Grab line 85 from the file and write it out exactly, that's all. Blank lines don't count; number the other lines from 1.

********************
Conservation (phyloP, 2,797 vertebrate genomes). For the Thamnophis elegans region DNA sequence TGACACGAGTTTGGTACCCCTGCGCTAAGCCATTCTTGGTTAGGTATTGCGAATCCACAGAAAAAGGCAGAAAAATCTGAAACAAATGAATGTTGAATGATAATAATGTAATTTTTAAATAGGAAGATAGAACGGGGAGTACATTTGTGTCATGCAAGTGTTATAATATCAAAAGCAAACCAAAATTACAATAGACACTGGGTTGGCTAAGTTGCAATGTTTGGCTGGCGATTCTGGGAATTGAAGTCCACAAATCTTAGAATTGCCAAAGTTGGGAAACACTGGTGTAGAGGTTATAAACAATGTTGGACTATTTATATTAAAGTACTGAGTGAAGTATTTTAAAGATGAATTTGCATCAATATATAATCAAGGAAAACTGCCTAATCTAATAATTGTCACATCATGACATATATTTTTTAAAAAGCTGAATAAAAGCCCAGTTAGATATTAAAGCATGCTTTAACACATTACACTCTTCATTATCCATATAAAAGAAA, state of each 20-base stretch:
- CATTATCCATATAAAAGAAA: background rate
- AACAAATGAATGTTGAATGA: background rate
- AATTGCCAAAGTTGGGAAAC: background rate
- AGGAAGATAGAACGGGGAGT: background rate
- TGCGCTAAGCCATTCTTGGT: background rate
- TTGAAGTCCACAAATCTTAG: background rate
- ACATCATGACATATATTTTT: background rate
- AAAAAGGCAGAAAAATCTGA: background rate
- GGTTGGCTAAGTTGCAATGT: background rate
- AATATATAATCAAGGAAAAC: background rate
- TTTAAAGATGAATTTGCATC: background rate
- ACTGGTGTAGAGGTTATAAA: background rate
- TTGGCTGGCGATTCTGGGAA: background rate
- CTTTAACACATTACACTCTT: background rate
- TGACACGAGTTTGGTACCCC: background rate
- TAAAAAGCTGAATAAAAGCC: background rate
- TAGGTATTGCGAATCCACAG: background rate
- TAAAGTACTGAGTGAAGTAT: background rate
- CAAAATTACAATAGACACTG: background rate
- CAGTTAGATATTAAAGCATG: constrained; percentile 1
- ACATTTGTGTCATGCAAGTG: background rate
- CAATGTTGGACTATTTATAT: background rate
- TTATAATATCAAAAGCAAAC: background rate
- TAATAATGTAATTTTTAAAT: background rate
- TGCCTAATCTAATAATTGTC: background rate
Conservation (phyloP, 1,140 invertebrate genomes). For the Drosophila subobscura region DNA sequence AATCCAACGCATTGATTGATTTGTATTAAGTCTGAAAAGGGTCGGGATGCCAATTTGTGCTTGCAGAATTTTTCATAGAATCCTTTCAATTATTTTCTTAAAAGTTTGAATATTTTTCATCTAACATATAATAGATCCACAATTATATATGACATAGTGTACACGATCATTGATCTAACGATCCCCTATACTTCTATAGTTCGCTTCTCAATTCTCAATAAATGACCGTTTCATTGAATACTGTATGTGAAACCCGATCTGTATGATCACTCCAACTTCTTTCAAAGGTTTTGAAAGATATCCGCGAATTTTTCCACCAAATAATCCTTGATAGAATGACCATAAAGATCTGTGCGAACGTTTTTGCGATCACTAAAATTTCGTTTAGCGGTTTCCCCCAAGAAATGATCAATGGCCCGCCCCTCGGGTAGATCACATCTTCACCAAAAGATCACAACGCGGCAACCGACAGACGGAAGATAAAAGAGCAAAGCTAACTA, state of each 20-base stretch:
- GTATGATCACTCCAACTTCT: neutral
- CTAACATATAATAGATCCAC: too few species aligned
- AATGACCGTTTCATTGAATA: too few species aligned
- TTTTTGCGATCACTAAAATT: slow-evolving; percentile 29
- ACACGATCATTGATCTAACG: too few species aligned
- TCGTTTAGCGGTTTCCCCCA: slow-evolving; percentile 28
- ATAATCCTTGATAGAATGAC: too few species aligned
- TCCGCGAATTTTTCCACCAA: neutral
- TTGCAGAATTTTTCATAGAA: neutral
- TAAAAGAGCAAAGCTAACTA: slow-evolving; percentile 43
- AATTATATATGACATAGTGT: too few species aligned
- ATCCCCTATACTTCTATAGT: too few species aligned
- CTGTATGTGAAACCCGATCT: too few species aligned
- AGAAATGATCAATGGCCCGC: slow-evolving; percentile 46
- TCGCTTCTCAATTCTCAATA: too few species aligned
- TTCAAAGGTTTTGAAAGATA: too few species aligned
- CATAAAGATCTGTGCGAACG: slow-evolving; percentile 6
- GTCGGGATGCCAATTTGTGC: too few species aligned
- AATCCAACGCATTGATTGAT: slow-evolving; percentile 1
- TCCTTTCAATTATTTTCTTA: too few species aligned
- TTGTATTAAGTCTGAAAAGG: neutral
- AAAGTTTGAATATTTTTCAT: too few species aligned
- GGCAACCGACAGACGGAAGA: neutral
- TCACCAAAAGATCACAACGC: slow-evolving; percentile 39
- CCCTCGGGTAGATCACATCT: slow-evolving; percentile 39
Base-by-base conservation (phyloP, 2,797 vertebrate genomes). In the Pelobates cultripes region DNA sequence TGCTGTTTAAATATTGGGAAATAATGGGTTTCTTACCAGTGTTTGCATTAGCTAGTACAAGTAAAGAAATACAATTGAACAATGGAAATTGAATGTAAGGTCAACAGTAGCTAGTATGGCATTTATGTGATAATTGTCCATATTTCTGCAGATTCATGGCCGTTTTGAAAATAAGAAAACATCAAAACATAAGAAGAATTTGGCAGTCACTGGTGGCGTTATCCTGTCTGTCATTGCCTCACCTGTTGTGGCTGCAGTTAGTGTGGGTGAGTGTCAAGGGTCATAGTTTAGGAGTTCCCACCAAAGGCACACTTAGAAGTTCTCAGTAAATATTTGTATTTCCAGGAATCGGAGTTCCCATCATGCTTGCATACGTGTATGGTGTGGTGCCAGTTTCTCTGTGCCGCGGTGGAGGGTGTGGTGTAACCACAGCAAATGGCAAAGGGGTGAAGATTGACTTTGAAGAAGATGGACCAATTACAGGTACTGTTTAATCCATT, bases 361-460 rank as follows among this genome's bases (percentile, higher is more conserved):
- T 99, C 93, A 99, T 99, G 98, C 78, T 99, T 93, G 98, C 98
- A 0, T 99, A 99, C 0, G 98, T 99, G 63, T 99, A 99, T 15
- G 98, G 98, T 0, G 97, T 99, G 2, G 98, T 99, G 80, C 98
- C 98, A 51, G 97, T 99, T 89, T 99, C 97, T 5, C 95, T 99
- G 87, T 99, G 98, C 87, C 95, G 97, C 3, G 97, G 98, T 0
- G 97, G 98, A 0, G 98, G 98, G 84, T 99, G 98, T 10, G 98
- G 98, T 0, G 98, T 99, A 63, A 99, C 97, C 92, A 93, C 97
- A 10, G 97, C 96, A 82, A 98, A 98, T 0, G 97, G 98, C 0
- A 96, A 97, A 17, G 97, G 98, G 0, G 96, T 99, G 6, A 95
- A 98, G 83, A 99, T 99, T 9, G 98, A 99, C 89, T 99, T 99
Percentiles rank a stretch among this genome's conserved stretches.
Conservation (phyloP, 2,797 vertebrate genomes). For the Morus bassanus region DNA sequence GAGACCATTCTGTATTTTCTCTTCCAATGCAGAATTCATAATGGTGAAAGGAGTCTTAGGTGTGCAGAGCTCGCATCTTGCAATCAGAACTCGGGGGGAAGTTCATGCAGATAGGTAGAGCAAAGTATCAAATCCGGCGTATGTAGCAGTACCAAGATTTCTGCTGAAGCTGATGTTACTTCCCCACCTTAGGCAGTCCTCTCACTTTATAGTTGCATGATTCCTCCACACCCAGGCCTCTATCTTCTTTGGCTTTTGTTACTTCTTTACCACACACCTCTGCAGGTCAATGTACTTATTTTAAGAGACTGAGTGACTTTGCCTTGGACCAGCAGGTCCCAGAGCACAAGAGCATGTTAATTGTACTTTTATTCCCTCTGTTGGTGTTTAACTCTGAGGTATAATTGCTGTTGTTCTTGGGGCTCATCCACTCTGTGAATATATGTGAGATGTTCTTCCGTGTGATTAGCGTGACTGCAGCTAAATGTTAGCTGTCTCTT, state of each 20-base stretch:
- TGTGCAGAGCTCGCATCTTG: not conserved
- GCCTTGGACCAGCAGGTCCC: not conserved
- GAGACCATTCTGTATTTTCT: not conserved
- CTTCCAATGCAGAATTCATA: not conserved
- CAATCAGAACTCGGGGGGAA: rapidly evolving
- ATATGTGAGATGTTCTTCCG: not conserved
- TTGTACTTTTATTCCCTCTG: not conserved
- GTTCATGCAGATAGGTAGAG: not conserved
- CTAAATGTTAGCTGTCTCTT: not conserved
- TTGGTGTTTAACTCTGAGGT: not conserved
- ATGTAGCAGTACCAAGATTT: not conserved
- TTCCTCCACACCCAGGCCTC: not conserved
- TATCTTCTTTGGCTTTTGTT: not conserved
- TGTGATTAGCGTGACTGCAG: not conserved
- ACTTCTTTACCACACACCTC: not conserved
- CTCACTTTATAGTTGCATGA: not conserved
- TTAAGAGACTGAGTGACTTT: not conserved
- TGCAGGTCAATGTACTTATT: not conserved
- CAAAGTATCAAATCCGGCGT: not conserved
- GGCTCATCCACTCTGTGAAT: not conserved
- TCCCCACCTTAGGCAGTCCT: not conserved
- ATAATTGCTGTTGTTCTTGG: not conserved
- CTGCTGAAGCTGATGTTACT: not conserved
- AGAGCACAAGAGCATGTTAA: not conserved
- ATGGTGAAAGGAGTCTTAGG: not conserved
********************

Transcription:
- GGCTCATCCACTCTGTGAAT: not conserved